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I saw this film at the cinema, I already had the Rick Wakeman album and needed to see the film that went with the music. It turned out to be a magnificent combination, James Coburn's wonderful narrative, the different events of the Winter Olympics and the musical interpretation of the sports. The film was so memorable that I can still "see" the film when I hear the music, 30 years on. I've been trying to obtain a copy of this film, to no avail, this seems to be one of many minority interest films lost in the dusts of time. If anyone can advise on how best to obtain a copy of this film, it would be much appreciated. The Luge was exciting, I remember leaning in my seat, figure skating was beautiful, RW's music matched to perfection. The bobsled got the adrenaline flowing, I was there with them! I can't remember the ice hockey and the biathlon was OK, the 90 metre ski jump, something else!When one considers that this was made before the modern miniaturised cameras and videotape the effects were all the more enthralling. I still listen to the soundtrack, but it's not quite the same as seeing the film. The combination of an action hero and a progressive rock musician with a sporting spectacle were for me one of the best films of the 70s, I remember it well because it was one of the very few occasions I was tempted to go to the cinema as a student.(The other films were Pink Floyd Live at Pompeii, Yessongs and The Aristocats)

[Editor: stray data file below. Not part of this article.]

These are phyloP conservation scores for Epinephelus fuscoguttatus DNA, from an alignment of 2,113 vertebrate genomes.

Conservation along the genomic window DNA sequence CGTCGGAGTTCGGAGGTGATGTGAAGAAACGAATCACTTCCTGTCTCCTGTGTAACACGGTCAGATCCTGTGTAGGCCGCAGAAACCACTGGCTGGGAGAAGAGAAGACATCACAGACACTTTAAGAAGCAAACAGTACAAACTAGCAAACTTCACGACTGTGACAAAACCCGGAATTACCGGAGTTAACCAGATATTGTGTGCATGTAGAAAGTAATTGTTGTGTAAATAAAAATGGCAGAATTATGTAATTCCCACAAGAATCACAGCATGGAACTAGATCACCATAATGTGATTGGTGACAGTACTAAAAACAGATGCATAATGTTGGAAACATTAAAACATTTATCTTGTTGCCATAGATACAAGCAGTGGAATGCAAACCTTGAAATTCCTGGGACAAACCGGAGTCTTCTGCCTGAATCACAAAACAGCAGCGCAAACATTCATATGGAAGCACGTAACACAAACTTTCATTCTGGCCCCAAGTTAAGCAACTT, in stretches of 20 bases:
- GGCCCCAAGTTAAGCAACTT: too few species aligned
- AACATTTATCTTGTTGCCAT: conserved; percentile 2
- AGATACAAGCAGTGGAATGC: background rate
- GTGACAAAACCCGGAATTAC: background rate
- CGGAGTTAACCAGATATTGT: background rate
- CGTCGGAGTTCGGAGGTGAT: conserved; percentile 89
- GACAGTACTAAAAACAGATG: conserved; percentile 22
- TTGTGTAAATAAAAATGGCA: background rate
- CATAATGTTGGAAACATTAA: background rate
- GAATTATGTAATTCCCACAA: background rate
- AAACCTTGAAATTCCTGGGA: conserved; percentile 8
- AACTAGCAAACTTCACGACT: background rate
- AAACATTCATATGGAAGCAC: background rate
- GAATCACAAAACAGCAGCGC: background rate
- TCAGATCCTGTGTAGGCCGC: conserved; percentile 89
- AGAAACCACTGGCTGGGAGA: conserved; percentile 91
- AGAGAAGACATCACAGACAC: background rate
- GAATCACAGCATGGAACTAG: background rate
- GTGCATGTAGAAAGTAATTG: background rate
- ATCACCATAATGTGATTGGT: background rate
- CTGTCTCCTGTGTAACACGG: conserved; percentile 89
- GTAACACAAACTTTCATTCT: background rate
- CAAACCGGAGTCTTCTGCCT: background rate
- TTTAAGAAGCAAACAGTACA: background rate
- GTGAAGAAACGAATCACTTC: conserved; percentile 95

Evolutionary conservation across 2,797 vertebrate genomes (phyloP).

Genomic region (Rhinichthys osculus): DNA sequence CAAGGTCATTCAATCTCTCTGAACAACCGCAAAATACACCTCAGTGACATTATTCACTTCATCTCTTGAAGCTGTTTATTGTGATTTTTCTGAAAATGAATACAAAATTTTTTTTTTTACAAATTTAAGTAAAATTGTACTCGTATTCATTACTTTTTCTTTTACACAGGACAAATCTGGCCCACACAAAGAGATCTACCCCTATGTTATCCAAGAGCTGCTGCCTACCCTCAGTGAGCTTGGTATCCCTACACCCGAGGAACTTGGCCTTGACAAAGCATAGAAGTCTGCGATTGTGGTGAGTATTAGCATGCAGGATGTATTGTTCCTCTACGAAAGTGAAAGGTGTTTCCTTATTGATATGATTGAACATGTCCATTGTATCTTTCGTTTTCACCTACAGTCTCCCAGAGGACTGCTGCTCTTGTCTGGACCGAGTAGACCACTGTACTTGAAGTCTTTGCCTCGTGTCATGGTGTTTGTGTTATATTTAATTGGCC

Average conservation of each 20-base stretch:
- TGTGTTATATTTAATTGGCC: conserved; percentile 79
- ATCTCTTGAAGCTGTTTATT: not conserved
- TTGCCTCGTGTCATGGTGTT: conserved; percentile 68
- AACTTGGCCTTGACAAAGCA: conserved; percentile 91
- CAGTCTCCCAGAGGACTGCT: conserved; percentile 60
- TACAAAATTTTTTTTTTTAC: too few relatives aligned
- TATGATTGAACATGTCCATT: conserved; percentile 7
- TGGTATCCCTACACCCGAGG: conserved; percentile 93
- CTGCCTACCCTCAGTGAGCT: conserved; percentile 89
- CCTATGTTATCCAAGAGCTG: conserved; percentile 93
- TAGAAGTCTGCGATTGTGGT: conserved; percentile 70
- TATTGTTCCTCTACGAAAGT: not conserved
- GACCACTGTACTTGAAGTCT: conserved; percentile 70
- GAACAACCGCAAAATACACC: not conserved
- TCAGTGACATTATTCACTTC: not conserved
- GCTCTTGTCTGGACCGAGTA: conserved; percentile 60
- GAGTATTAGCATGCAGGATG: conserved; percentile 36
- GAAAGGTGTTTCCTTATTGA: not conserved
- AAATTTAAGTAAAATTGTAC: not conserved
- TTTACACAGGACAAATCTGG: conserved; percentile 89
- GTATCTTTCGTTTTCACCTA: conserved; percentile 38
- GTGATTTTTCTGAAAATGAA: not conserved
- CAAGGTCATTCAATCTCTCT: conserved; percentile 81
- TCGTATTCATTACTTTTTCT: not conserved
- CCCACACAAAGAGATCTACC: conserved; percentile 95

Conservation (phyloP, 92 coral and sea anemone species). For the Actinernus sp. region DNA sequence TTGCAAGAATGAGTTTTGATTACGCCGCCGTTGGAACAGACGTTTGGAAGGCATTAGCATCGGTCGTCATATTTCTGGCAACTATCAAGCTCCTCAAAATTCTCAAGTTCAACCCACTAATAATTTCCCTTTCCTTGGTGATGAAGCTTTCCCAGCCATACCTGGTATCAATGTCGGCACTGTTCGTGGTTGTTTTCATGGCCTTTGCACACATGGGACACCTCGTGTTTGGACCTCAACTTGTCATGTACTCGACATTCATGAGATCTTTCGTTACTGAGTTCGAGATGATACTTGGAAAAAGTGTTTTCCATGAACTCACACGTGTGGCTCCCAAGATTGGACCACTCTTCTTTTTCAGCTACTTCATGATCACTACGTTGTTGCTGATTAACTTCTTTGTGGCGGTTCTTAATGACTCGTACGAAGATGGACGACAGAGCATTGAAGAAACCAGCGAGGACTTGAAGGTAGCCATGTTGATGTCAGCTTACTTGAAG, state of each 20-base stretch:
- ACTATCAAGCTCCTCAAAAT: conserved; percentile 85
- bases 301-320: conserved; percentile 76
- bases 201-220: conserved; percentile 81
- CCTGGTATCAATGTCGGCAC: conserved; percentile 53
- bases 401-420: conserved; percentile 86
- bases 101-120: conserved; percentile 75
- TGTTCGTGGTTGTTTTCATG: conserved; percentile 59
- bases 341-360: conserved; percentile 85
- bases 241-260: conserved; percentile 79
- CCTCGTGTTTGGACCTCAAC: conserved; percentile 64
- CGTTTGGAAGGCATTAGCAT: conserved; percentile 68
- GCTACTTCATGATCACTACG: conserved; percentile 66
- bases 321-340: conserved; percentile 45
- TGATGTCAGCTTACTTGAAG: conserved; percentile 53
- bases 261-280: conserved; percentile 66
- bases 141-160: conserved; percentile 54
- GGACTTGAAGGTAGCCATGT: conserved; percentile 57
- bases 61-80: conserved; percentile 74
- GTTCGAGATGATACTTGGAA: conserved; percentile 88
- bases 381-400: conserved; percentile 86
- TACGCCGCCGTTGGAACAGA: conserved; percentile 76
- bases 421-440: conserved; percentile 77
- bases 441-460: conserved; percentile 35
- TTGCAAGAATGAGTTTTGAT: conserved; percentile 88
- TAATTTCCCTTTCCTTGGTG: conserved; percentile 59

Once upon a time, pre-satellite if not pre-TV, most sports fans went to
the cinema to get a glimpse of the Olympic Games. Local Organizing
Committees hired a director from their country to cobble together a
feature documentary, in addition to which the likes of Bud Greenspan
produced newsreel footage.
Roone Arledge and his ABC-TV unit began to force changes to this routine in the 1960s. By the 1976 Innsbruck Winter Olympics, the five-ring film was on its last legs. Arledge's same-day satellite transmission of Franz Klammer's spectacular downhill ski victory far outstripped Joe Jay Jalbert et al's coverage of the same event in "White Rock", the official film of this Austrian fortnight.
A team of directors, producers, camera and sound people with many shared experiences of Olympics past contributed to the content of "White Rock". Jalbert did ski-camera duty on "Downhill Racer". Mike Samuelson filmed many Olympics. Arthur Wooster the same, plus "Magical Mystery Tour". Herb Lightman of "American Cinematographer" once again filmed and then wrote about it. This was practically the last time such a fraternity had occasion to assemble.
The Olympics are surely not an exercise in nostalgia, but that is an inescapable conclusion about "White Rock".
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